At the bottom of the Ship Street staircase is another dilapidated structure, one that’s almost unrecognizable as the school it used to be, thanks to a fire that gutted it in the mid-80s. The only thing that offers a clue about its previous incarnation is the inscription engraved on its stone wall. The privately run college stopped admitting students in the 1970s, though in its time it did produce some big names—local English singer-songwriter Teddy Robin studied there. Before the school was founded, it was used as a high-end military brothel for Japanese soldiers in WWII (we’re starting to wonder if invading troops did anything else while they were here). “People say that the school’s drama room is haunted,” says Ng. “Some say that they have seen spooky shadows appearing on the stage.” Top
Once an important part of Kai Tak Airport, the staff of the Kai Tak Fire Station used to always be on hand to battle blazes at the airport. The vast structure now stands empty after the airport was relocated to Lantau, and last year the station itself was the victim of a fire that gutted the interior. It’s now a hotspot for photo shoots, thanks to the apocalyptic debris that litters the floor. Top
Have you ever walked past Star Street and wondered about that three-storey high red cloth draped between two buildings? The cloth—and the Ba Kung Temple behind it—were erected to ward off evil spirits from the old WWII bomb shelter. It was there that many people lost their lives due to a malfunctioning alarm that failed to warn them of an air raid. According to Ng, the temple was torn down after the war to make way for new developments, but residents nearby claimed they were being haunted by flying, disembodied heads, and that their doorbells kept ringing when there was no one at the door. Most chillingly, a security guard disappeared one night without a trace. The temple was eventually rebuilt in front of the shelter and the red cloth was put back up to protect residents against the spirits. Today, the shelter door remains firmly shut to outsiders, but the two giant pillars holding the structure up still remain, and have become popular among local amateur photographers. Top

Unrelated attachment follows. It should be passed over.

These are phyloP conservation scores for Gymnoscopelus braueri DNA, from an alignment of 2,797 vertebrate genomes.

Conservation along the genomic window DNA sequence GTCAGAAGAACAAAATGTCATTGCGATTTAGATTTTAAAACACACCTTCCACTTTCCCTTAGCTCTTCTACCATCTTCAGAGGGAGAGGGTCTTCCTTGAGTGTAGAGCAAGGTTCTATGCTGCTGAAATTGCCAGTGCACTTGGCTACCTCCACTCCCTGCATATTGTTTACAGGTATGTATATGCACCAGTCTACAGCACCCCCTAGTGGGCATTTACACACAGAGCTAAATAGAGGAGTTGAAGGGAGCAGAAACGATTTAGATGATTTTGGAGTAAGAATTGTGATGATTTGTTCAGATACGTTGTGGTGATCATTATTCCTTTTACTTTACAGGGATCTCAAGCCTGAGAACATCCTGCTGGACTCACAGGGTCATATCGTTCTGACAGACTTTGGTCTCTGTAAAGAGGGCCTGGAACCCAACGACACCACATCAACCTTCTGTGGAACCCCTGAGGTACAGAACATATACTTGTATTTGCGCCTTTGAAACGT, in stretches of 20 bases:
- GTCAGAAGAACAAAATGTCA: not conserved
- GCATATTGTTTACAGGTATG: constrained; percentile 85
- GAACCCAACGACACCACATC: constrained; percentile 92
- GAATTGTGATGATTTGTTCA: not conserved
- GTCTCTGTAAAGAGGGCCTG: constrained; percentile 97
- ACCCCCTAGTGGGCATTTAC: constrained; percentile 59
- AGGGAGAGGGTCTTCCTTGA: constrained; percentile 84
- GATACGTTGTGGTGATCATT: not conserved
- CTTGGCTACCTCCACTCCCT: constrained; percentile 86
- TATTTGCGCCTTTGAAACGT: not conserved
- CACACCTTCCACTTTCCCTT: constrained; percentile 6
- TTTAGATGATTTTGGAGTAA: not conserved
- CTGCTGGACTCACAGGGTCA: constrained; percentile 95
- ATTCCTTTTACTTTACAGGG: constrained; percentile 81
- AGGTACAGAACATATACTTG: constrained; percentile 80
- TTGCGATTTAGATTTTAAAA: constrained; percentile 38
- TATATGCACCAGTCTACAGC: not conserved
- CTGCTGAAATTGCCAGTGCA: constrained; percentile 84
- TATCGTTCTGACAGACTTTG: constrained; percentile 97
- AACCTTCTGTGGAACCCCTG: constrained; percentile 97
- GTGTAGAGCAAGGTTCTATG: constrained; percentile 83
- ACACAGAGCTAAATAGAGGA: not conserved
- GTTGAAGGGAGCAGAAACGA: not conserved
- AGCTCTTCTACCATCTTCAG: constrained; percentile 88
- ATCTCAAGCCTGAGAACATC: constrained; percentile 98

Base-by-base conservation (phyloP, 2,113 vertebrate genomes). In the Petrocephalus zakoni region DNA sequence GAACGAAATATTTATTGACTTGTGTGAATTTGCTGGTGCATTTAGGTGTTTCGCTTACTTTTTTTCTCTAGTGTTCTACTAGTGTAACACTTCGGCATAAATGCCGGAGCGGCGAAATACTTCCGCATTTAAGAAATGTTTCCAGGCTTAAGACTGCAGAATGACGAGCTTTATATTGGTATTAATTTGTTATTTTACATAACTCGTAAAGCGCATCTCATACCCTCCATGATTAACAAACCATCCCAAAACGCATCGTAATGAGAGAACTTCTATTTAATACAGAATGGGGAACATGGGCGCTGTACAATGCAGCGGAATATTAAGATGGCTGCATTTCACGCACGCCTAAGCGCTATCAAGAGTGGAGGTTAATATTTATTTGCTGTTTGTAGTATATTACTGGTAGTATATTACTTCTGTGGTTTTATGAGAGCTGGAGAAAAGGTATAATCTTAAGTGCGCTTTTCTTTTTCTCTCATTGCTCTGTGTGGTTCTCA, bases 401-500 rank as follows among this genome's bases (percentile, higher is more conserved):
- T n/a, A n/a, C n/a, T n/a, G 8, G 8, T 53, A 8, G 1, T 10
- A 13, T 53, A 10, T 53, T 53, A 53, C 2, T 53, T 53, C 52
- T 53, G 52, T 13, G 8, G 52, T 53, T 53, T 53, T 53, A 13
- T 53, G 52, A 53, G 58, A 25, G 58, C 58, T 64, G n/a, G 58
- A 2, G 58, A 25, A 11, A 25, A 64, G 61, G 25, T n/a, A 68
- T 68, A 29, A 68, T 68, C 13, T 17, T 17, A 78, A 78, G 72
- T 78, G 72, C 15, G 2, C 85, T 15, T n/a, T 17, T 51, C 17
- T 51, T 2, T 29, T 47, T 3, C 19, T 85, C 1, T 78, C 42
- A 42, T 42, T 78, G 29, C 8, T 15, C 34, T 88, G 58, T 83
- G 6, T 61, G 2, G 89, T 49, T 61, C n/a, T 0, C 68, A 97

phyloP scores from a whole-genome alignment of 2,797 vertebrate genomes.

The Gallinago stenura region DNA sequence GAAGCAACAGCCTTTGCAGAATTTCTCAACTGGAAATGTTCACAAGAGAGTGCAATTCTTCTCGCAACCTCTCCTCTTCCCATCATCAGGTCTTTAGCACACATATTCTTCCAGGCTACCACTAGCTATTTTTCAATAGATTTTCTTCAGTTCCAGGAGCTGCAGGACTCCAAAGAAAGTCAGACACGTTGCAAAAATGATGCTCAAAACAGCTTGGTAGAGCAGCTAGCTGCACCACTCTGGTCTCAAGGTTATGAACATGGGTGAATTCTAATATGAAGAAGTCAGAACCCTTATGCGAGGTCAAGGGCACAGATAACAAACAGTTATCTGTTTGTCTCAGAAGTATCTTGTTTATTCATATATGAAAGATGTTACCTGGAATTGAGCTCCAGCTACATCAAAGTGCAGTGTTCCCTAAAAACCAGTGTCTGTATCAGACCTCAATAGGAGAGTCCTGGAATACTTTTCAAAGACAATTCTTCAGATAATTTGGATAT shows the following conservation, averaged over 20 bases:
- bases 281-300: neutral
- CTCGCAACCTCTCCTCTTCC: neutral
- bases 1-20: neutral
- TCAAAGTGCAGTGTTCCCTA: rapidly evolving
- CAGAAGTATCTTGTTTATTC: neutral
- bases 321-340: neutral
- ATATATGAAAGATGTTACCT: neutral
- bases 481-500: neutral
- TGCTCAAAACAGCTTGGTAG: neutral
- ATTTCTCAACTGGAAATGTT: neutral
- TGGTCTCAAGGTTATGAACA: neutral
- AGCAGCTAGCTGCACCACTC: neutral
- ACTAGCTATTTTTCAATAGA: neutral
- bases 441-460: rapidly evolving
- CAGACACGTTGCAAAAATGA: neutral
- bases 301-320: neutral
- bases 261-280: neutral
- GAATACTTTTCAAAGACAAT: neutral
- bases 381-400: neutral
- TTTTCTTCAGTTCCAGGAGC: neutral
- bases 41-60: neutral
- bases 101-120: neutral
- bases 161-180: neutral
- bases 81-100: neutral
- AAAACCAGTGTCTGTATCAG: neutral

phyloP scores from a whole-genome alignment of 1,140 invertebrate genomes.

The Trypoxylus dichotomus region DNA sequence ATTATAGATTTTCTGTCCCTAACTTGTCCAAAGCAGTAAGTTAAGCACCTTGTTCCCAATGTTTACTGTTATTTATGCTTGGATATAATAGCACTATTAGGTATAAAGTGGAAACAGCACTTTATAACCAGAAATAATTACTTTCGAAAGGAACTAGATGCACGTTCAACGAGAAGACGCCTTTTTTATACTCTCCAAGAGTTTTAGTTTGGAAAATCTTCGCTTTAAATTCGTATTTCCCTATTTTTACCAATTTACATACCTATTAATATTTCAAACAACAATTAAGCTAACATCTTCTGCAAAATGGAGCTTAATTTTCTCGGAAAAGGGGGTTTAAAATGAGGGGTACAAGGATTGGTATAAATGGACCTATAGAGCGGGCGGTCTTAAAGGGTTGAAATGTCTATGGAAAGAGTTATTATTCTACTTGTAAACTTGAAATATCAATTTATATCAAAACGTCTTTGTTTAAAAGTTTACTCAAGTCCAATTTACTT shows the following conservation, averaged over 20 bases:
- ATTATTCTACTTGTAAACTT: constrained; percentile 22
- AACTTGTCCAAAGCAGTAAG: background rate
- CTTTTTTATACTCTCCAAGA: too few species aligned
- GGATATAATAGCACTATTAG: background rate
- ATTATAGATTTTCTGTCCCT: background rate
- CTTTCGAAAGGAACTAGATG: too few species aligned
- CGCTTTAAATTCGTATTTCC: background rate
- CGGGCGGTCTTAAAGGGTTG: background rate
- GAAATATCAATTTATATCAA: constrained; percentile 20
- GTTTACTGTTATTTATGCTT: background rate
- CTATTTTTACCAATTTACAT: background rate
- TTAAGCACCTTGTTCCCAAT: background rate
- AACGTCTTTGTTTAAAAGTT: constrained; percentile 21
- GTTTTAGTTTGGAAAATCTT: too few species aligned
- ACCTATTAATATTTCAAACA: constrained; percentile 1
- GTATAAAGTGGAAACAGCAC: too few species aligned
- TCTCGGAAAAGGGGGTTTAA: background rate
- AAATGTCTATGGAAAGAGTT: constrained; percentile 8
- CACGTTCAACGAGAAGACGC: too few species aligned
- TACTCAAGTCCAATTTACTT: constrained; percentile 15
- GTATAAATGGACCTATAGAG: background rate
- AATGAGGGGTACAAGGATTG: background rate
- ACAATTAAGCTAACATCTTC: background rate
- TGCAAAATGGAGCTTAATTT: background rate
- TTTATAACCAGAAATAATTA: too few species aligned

In the past few decades, many village homes in the New Territories have been abandoned as local villagers move to the city. But one village out in Shau Tau Kok is known by locals as a “ghost village.” So Lu Pun Village is a four-hour hike from Luk Keng in Fanling, and is the subject of several local ghost stories. Some say that many of the villagers died in a boat accident on the way to a wedding banquet, and the rest deserted the village soon after. Other stories include the tale of a man who was invited out to the village to celebrate a local festival, but found the place deserted when he arrived, while another yarn claims that a man died of a heart attack after seeing ghostly figures there. The truth, however, is far less interesting. So Lu Pun’s village representative (who doesn’t actually live there) debunked all the claims, saying that he and the other villagers simply moved out to the city because the village is too remote. Top
Additional reporting by Richard Otsuki.
Also see: "Claim Your Squatter's Right", to find out how to take over an abandoned house.